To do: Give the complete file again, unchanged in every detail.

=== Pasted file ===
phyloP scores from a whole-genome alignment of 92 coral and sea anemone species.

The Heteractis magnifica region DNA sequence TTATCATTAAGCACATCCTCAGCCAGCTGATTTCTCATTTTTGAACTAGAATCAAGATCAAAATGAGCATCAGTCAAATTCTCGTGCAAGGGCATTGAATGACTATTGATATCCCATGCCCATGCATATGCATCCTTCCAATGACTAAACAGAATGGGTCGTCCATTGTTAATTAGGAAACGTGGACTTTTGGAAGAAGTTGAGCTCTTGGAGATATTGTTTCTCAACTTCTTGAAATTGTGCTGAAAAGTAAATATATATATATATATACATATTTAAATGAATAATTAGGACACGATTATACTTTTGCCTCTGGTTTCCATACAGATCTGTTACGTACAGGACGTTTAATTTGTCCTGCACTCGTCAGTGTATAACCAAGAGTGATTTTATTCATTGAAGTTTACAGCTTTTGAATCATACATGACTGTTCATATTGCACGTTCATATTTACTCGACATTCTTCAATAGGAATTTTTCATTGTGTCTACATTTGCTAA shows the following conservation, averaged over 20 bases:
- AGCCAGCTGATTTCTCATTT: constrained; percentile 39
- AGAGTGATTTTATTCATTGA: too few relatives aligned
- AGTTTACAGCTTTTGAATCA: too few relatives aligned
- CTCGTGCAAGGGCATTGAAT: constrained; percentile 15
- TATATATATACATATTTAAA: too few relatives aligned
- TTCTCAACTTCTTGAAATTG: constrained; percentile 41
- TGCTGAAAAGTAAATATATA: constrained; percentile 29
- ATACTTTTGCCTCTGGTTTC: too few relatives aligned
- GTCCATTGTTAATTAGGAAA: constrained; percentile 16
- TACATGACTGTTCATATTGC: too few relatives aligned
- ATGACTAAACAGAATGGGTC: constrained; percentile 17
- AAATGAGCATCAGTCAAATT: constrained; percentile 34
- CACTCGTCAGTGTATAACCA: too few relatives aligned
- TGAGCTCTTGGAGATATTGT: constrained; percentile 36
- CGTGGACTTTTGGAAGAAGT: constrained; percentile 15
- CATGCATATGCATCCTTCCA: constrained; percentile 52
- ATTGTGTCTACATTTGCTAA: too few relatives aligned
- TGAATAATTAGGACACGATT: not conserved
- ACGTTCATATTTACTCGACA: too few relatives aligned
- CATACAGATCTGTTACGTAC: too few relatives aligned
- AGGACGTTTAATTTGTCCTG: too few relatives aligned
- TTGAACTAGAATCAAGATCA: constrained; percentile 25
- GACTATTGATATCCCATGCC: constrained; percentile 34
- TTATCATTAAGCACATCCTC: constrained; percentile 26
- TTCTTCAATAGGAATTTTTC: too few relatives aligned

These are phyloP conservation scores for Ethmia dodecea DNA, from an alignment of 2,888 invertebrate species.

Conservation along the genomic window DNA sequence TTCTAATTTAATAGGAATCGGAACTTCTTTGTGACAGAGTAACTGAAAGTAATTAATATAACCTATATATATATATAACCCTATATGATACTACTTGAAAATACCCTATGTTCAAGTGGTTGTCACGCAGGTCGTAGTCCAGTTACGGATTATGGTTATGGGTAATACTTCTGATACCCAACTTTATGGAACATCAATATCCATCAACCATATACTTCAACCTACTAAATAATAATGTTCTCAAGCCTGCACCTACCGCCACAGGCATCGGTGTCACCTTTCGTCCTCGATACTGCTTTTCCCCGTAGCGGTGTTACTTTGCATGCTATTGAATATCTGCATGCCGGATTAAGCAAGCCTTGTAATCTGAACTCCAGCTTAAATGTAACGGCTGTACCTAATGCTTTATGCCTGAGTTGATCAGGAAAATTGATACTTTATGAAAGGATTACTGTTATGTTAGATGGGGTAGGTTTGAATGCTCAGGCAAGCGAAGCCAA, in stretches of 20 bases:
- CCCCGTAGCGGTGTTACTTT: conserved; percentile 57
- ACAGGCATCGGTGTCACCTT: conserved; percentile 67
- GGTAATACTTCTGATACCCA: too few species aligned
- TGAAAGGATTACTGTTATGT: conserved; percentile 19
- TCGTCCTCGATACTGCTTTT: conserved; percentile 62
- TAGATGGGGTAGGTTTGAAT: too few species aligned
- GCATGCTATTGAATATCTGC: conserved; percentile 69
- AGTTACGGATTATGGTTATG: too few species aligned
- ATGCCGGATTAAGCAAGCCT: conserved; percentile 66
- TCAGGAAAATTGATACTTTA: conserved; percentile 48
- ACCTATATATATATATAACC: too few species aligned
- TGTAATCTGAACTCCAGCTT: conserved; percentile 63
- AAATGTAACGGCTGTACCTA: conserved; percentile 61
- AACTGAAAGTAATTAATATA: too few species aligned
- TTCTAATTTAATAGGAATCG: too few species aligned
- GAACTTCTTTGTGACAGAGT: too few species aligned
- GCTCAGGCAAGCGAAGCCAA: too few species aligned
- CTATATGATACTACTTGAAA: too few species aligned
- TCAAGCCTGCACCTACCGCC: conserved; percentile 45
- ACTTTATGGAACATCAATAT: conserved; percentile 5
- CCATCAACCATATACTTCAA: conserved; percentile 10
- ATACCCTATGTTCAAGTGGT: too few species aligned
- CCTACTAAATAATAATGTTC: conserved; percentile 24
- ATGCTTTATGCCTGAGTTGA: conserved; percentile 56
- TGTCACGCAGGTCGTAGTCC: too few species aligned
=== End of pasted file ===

phyloP scores from a whole-genome alignment of 92 coral and sea anemone species.

The Heteractis magnifica region DNA sequence TTATCATTAAGCACATCCTCAGCCAGCTGATTTCTCATTTTTGAACTAGAATCAAGATCAAAATGAGCATCAGTCAAATTCTCGTGCAAGGGCATTGAATGACTATTGATATCCCATGCCCATGCATATGCATCCTTCCAATGACTAAACAGAATGGGTCGTCCATTGTTAATTAGGAAACGTGGACTTTTGGAAGAAGTTGAGCTCTTGGAGATATTGTTTCTCAACTTCTTGAAATTGTGCTGAAAAGTAAATATATATATATATATACATATTTAAATGAATAATTAGGACACGATTATACTTTTGCCTCTGGTTTCCATACAGATCTGTTACGTACAGGACGTTTAATTTGTCCTGCACTCGTCAGTGTATAACCAAGAGTGATTTTATTCATTGAAGTTTACAGCTTTTGAATCATACATGACTGTTCATATTGCACGTTCATATTTACTCGACATTCTTCAATAGGAATTTTTCATTGTGTCTACATTTGCTAA shows the following conservation, averaged over 20 bases:
- AGCCAGCTGATTTCTCATTT: constrained; percentile 39
- AGAGTGATTTTATTCATTGA: too few relatives aligned
- AGTTTACAGCTTTTGAATCA: too few relatives aligned
- CTCGTGCAAGGGCATTGAAT: constrained; percentile 15
- TATATATATACATATTTAAA: too few relatives aligned
- TTCTCAACTTCTTGAAATTG: constrained; percentile 41
- TGCTGAAAAGTAAATATATA: constrained; percentile 29
- ATACTTTTGCCTCTGGTTTC: too few relatives aligned
- GTCCATTGTTAATTAGGAAA: constrained; percentile 16
- TACATGACTGTTCATATTGC: too few relatives aligned
- ATGACTAAACAGAATGGGTC: constrained; percentile 17
- AAATGAGCATCAGTCAAATT: constrained; percentile 34
- CACTCGTCAGTGTATAACCA: too few relatives aligned
- TGAGCTCTTGGAGATATTGT: constrained; percentile 36
- CGTGGACTTTTGGAAGAAGT: constrained; percentile 15
- CATGCATATGCATCCTTCCA: constrained; percentile 52
- ATTGTGTCTACATTTGCTAA: too few relatives aligned
- TGAATAATTAGGACACGATT: not conserved
- ACGTTCATATTTACTCGACA: too few relatives aligned
- CATACAGATCTGTTACGTAC: too few relatives aligned
- AGGACGTTTAATTTGTCCTG: too few relatives aligned
- TTGAACTAGAATCAAGATCA: constrained; percentile 25
- GACTATTGATATCCCATGCC: constrained; percentile 34
- TTATCATTAAGCACATCCTC: constrained; percentile 26
- TTCTTCAATAGGAATTTTTC: too few relatives aligned

These are phyloP conservation scores for Ethmia dodecea DNA, from an alignment of 2,888 invertebrate species.

Conservation along the genomic window DNA sequence TTCTAATTTAATAGGAATCGGAACTTCTTTGTGACAGAGTAACTGAAAGTAATTAATATAACCTATATATATATATAACCCTATATGATACTACTTGAAAATACCCTATGTTCAAGTGGTTGTCACGCAGGTCGTAGTCCAGTTACGGATTATGGTTATGGGTAATACTTCTGATACCCAACTTTATGGAACATCAATATCCATCAACCATATACTTCAACCTACTAAATAATAATGTTCTCAAGCCTGCACCTACCGCCACAGGCATCGGTGTCACCTTTCGTCCTCGATACTGCTTTTCCCCGTAGCGGTGTTACTTTGCATGCTATTGAATATCTGCATGCCGGATTAAGCAAGCCTTGTAATCTGAACTCCAGCTTAAATGTAACGGCTGTACCTAATGCTTTATGCCTGAGTTGATCAGGAAAATTGATACTTTATGAAAGGATTACTGTTATGTTAGATGGGGTAGGTTTGAATGCTCAGGCAAGCGAAGCCAA, in stretches of 20 bases:
- CCCCGTAGCGGTGTTACTTT: conserved; percentile 57
- ACAGGCATCGGTGTCACCTT: conserved; percentile 67
- GGTAATACTTCTGATACCCA: too few species aligned
- TGAAAGGATTACTGTTATGT: conserved; percentile 19
- TCGTCCTCGATACTGCTTTT: conserved; percentile 62
- TAGATGGGGTAGGTTTGAAT: too few species aligned
- GCATGCTATTGAATATCTGC: conserved; percentile 69
- AGTTACGGATTATGGTTATG: too few species aligned
- ATGCCGGATTAAGCAAGCCT: conserved; percentile 66
- TCAGGAAAATTGATACTTTA: conserved; percentile 48
- ACCTATATATATATATAACC: too few species aligned
- TGTAATCTGAACTCCAGCTT: conserved; percentile 63
- AAATGTAACGGCTGTACCTA: conserved; percentile 61
- AACTGAAAGTAATTAATATA: too few species aligned
- TTCTAATTTAATAGGAATCG: too few species aligned
- GAACTTCTTTGTGACAGAGT: too few species aligned
- GCTCAGGCAAGCGAAGCCAA: too few species aligned
- CTATATGATACTACTTGAAA: too few species aligned
- TCAAGCCTGCACCTACCGCC: conserved; percentile 45
- ACTTTATGGAACATCAATAT: conserved; percentile 5
- CCATCAACCATATACTTCAA: conserved; percentile 10
- ATACCCTATGTTCAAGTGGT: too few species aligned
- CCTACTAAATAATAATGTTC: conserved; percentile 24
- ATGCTTTATGCCTGAGTTGA: conserved; percentile 56
- TGTCACGCAGGTCGTAGTCC: too few species aligned